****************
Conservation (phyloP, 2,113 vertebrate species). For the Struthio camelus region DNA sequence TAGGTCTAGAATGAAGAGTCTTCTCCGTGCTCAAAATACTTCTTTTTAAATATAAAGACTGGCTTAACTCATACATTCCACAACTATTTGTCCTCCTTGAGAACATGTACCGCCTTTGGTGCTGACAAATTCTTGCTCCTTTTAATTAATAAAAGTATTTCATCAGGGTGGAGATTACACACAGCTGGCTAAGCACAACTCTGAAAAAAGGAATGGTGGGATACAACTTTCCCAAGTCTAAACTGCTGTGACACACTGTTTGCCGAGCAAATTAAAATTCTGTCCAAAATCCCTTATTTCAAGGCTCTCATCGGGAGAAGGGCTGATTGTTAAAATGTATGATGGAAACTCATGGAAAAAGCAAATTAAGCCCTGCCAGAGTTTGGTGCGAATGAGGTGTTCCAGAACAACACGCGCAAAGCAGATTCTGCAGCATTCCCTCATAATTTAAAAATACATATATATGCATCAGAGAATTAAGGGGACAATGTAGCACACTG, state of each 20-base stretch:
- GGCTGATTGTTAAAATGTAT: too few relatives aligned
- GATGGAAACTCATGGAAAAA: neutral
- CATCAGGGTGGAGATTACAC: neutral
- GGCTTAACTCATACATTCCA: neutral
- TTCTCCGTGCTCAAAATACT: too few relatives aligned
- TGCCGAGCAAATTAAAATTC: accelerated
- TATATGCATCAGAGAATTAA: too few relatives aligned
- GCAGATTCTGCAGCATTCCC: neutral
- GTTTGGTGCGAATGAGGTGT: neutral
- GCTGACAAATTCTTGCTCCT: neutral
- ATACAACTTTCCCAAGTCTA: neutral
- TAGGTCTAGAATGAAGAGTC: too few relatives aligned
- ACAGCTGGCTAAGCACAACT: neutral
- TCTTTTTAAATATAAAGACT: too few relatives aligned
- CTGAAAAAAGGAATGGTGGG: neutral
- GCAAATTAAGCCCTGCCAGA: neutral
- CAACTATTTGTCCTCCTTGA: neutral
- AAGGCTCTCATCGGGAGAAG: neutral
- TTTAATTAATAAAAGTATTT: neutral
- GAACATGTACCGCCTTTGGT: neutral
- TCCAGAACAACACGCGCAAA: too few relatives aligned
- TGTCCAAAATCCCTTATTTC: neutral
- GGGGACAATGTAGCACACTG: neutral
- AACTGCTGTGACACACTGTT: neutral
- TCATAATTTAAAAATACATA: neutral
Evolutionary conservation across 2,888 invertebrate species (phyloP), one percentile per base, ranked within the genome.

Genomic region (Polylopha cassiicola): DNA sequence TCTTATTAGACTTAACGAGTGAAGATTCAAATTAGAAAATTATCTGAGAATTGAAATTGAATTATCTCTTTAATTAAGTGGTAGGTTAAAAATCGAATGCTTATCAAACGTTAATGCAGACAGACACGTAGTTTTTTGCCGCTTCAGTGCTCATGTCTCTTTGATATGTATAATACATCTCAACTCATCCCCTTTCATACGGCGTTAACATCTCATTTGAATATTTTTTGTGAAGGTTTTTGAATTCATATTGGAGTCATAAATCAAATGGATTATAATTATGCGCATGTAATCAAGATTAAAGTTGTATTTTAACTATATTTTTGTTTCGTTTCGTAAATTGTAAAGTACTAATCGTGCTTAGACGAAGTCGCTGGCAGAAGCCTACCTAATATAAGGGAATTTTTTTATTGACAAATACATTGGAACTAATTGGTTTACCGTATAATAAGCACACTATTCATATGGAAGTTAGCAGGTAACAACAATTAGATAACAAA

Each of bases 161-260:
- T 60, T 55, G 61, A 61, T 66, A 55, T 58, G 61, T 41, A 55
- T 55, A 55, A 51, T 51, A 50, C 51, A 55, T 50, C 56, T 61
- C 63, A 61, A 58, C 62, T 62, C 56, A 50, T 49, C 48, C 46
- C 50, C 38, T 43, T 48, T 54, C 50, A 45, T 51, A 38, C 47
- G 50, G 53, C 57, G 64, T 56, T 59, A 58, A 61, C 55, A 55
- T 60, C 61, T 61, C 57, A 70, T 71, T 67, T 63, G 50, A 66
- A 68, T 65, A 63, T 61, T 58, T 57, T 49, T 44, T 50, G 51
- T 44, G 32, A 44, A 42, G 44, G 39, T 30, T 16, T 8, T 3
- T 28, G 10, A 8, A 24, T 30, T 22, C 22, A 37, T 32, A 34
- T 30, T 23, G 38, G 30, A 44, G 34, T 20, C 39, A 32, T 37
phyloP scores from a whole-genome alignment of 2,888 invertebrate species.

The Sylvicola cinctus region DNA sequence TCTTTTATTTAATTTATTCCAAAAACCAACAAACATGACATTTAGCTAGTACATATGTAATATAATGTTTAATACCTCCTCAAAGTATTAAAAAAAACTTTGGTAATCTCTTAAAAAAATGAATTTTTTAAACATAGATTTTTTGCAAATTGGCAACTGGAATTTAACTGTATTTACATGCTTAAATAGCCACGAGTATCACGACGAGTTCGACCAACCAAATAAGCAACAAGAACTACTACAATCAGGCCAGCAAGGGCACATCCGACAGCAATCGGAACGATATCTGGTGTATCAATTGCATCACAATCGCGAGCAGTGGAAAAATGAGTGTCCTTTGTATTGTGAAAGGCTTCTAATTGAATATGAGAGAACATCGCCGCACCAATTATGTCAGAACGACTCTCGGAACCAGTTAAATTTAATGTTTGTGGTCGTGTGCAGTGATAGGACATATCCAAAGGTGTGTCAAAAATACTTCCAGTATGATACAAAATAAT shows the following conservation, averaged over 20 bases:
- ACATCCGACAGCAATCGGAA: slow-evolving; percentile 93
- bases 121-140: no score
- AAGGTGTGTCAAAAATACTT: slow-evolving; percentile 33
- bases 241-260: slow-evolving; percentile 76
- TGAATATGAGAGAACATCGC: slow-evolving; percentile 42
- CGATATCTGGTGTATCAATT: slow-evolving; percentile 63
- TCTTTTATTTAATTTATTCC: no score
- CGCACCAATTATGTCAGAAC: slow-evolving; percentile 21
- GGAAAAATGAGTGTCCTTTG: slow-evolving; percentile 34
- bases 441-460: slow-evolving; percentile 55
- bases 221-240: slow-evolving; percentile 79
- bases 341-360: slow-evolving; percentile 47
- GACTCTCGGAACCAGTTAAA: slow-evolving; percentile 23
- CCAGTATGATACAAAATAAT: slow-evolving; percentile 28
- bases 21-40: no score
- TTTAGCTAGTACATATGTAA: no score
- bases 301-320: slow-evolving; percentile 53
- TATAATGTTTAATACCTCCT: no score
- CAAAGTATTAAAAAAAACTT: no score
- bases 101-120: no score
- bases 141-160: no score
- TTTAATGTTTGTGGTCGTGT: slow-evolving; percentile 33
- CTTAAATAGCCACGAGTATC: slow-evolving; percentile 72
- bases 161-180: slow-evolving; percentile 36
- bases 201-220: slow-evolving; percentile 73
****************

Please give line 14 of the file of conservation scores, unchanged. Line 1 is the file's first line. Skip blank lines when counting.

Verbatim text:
- ACAGCTGGCTAAGCACAACT: neutral